Shared Services Alliances

Nonprofits creatively combining the back office.

I announced in May 2010 that I would be writing a series on nonprofit back-office integrations or what these organizations refer to as Shared Service Alliances. In my first posting on this topic I explained that shared service alliances are partial integrations of nonprofit back office services for a group of agencies, provided on a fee-for-service basis, in order to achieve economic and program efficiencies. For organizations which are community-based and their autonomy is arguably an important aspect of their service delivery (daycare programs, for instance), mergers are really not an option. Shared service alliances are a good strategic choice.

One example that I’d like to share with you in this posting is the Children’s Home/Chambliss Shelter based in Chattanooga, Tennessee.  I recently interviewed their President and CEO Phil Acord, who told me about their shared services business model. Today, his agency provides contract administrative services to five nonprofit agencies. How they developed this portfolio is an interesting story. In 1983, Phil’s organization was just The Children’s Home (serving 200 children in a daycare program) and had a reputation for being well-managed; that was why the local government came to them to ask if they would take over the struggling Chambliss Shelter. The Board agreed, and the nonprofit became The Children’s Home/Chambliss Shelter. This lesson was not lost on the local United Way agency which called in 1986 regarding another struggling nonprofit, this one an early childhood program. Phil agreed to manage the program and created a boilerplate contract. In exchange for $25,000 a year, The Children’s Home/Chambliss Shelter would meet all licensing and financial requirements, manage the staff, do the admissions, and report to the Board.

Pretty soon, Phil was getting more calls like these regarding other daycare agencies. Over time, the Children’s Home/Chambliss Shelter took on administrative services for six nonprofit daycare agencies serving a total of 700 children. Outside of Headstart, The Children’s Home is now the largest daycare provider in Chattanooga. In every case, the nonprofit agencies have remained autonomous corporations with their own 501(c)3 status, board of directors, and staff. What they don’t have is an executive director; The Children’s Home/Chambliss Shelter functions as the executive director for each nonprofit they contract with. In each case, the contracted fees seem ridiculously low for the extent of the services provided – they range from between $22,500 to $28,000 a year. That’s about 50 percent of what it costs Phil to provide his services, the rest of the costs he covers through his own fundraising.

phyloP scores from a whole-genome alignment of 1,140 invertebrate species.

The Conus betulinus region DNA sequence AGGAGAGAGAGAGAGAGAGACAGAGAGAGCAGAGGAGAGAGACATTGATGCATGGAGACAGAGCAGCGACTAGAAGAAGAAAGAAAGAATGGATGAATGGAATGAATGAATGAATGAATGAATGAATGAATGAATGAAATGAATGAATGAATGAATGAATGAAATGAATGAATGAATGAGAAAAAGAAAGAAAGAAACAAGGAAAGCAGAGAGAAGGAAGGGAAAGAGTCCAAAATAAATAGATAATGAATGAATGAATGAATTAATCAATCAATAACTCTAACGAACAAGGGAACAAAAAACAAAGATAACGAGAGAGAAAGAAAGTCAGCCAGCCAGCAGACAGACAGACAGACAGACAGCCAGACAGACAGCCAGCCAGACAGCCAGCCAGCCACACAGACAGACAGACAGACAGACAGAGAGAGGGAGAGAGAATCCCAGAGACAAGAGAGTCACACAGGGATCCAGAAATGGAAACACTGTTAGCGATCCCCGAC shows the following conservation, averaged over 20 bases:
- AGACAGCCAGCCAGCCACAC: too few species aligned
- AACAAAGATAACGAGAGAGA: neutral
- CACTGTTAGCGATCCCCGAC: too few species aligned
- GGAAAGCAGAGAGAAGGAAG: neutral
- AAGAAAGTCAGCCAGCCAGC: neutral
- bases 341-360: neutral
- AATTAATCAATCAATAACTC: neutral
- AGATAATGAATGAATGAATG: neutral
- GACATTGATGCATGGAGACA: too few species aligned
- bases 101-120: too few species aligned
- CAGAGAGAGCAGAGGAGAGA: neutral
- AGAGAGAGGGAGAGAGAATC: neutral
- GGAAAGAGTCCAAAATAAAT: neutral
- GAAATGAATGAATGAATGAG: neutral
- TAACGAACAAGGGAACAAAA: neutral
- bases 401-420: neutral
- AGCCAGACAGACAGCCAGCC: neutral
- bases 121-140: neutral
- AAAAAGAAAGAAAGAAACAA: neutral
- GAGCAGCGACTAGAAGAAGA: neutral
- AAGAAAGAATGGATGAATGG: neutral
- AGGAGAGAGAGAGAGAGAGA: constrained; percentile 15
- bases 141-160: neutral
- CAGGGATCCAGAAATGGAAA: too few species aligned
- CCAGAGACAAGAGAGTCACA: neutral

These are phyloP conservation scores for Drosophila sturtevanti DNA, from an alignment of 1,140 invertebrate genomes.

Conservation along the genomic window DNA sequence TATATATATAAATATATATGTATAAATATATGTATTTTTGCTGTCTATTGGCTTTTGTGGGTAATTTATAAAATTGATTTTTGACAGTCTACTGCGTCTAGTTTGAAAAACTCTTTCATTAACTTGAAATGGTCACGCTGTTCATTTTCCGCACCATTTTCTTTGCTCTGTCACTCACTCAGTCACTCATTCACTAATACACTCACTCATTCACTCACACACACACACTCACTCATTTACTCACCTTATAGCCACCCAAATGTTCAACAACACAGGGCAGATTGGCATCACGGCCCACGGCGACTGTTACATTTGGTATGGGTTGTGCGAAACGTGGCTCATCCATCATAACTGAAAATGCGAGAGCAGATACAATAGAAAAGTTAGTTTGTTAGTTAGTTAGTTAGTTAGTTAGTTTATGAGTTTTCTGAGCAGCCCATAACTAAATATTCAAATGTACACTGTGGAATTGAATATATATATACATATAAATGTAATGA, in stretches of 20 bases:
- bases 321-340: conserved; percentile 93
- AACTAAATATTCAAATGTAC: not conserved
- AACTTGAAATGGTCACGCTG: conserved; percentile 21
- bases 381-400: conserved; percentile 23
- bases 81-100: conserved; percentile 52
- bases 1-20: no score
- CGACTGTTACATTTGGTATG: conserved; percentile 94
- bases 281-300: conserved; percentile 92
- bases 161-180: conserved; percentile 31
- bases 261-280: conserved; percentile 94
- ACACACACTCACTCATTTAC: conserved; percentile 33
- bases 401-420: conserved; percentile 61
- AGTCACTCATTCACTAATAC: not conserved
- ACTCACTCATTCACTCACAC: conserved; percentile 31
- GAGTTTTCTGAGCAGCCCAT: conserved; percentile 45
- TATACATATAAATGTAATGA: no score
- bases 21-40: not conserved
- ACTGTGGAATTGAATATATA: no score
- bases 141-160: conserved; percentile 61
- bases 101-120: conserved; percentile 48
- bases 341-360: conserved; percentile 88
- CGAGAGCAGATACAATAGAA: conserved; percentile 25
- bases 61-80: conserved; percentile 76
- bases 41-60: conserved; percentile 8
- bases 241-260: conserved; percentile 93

When I asked Phil how he could afford to charge his clients so little, he laughed. This is a conversation he frequently has with his board. But Phil sees his shared alliance services as a very affordable growth strategy for his agency. He and his board want to serve more children, but instead of having to raise 100 percent of the capital operating revenues for all the facilities, he only has to subsidize his services for a much smaller amount.

Of course Phil has instituted some across-the-board business practices in order to achieve efficiencies.  He has set in place one employee benefits package, one salary scale, one financial software system, one set of operating procedures, joint purchasing, etc. In addition to the board of Children’s Home/Chambliss Shelter, Phil meets with five boards of directors each month who he reports to regarding their daycare programs, as they would with any executive director.

There has been some pressure from local donors to consider merging the entities, now that they have gotten this far, but Phil disagrees with that strategy. Phil believes that the daycare agencies should be as independent as possible because each one is unique. Each agency is located in a unique community with a unique history, has unique people, and volunteers are unique to each program. “I’m of the belief that the more people know about you and understand you, the broader the base of your support. The community resents that taking over; we let them retain their identity,” says Phil.

This Shared Services Alliance model is a great example of what can be done to preserve small, community-based nonprofits through a unique business model. It’s creative, affordable, and serves the missions of the nonprofits involved. Does it require the nonprofits to compromise? Yes, but at the end of the day the most important aspects of the mission, I believe, are protected.

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